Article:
I certainly don’t mean to drag you into the debate about whether PBIS or Social Thinking or 15-minute lunches are good policies. I can understand why a teacher working for the district would be reluctant to get involved in that debate. I think it’s unfortunate that teachers do feel that reluctance, since I think they would have a lot of good experience to bring to bear on those questions, and they certainly have some constitutionally protected rights to speak about matters of public concern, not to mention contractual and statutory rights to discuss working conditions. But realistically, I know that employees are unlikely to want to get involved in speaking out about their employers’ practices, especially if they disagree with them. All the more reason, then, that parents and ordinary citizens should speak up. From some of the responses I’ve gotten, it seems like a lot of people are taken entirely unaware by the idea that there might be different ways to approach teaching about behavior, and that some ways might convey different messages and teach different values than other ways. Unless someone speaks up to make those arguments, a real policy debate can’t ever occur.
It does seem to me that the environment for free speech on local school issues is less than ideal. More on that in an upcoming post.

Tuesday, November 30, 2010

Some responses from school officials

I received an email tonight from one of our school board members, Tuyet Dorau, in response to my post on the reward tickets program (PBIS). She discovered the post as a result of my comments on the guest opinion in the Press-Citizen today. She says she does not recall receiving my letter about the program, and I’m certainly willing to give her the benefit of the doubt about that. (I did send it to her, but I believe she had just been elected to the board and had not yet taken office at that time.) In any event, she says she is willing to discuss the PBIS issue further, which I really appreciate, and I will take her up on the offer.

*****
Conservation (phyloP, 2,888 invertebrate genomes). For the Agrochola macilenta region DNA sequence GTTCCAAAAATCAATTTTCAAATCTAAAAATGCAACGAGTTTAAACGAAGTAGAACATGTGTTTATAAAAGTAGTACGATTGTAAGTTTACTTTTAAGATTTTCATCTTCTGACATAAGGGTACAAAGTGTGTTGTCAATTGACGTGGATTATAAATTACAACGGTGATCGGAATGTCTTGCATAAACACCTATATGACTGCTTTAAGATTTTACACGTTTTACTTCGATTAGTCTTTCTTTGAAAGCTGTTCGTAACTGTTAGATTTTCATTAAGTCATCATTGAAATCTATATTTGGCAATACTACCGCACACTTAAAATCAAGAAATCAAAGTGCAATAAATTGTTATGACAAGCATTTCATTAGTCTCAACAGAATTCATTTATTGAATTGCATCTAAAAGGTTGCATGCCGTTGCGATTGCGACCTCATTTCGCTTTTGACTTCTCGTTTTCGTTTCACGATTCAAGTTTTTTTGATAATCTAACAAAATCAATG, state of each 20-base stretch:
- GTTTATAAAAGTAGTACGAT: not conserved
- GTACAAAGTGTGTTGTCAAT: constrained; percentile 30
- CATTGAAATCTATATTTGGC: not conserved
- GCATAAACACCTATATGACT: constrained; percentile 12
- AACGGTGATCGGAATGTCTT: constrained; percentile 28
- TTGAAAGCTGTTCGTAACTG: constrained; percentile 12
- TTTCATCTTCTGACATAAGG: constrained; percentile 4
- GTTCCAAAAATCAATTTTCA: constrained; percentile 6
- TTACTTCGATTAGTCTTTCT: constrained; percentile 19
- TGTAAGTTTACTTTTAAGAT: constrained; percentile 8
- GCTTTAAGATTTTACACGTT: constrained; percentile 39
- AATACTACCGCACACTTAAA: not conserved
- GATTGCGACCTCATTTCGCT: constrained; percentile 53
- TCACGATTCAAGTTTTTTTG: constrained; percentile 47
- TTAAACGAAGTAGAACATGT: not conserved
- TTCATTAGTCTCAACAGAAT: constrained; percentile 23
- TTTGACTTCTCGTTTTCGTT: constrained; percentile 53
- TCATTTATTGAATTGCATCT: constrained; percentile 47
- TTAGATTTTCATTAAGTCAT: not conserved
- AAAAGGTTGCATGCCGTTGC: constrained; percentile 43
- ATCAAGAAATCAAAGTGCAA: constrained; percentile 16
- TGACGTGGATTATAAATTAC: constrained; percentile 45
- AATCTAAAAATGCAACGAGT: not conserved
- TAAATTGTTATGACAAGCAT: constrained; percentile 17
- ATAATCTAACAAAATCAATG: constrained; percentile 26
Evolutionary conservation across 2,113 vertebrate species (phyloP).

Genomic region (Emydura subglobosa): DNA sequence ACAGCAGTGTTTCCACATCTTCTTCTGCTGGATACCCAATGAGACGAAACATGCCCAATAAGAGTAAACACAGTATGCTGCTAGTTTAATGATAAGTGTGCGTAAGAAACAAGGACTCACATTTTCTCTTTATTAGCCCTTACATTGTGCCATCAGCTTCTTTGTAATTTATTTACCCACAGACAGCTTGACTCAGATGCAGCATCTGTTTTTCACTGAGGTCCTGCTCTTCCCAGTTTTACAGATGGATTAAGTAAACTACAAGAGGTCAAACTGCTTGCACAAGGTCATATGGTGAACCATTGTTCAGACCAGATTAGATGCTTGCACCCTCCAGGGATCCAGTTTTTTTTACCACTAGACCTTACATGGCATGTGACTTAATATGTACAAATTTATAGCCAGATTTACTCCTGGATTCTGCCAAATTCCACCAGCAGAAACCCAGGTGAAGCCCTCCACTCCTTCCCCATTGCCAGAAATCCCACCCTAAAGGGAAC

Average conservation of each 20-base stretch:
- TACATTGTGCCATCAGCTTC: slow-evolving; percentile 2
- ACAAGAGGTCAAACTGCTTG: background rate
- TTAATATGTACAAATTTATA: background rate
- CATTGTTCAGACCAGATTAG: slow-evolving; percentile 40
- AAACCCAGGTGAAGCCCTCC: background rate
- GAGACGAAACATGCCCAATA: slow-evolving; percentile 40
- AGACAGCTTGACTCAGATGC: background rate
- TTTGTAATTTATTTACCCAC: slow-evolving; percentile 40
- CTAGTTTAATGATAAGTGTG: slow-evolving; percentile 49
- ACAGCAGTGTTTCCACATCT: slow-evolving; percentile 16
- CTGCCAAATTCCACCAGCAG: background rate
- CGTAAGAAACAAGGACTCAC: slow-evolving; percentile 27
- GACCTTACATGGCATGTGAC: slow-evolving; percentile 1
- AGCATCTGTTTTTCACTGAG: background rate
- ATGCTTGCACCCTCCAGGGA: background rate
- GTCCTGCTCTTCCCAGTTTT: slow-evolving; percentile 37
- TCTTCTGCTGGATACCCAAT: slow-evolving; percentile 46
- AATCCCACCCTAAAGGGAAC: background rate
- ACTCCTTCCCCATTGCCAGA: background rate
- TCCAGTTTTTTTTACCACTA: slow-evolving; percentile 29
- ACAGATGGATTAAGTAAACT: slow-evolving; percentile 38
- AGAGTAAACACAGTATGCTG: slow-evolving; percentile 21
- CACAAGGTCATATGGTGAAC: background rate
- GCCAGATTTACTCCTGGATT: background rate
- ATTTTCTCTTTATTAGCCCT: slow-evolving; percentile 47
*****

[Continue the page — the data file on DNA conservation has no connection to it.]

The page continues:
She remains the only school official who has responded to my letter, though I should point out that the superintendent to whom I sent the letter has since left the job and been replaced by a new superintendent. I’d love to hear from the new superintendent about PBIS, but it would be inaccurate to say that he did not respond to my letter.

The new superintendent has also contacted the organizer of the school lunch petition and offered to meet with parents to discuss that issue. This seems like a positive step.

Finally, my daughter reports that the fifth- and sixth-grade students at her school were told today that their lunch would now be twenty minutes long, rather than fifteen. I haven’t confirmed that report, and I don’t know whether other grades are affected by any change. Stay tuned . . .

This is all good news.

Monday, November 29, 2010

Follow-up to the Press-Citizen opinion piece, ctd.

A local teacher has written a guest opinion in the Press-Citizen that is apparently in partial response to mine. I say “apparently” because he seems to be responding an article that is very different from the actual one that I wrote. Still, discussion is good, and I have posted a comment and may post more. I have also invited the author to engage in an email exchange about the issues he and I have raised, which I would then post on this blog.

By the way, for the record, the background of this blog is not meant to evoke Pink Floyd’s “The Wall.” It is a reference to the idea of “talking to a brick wall,” which is how I often feel when trying to raise issues about the schools with school administrators. (See, for example, this post.)

Wednesday, November 24, 2010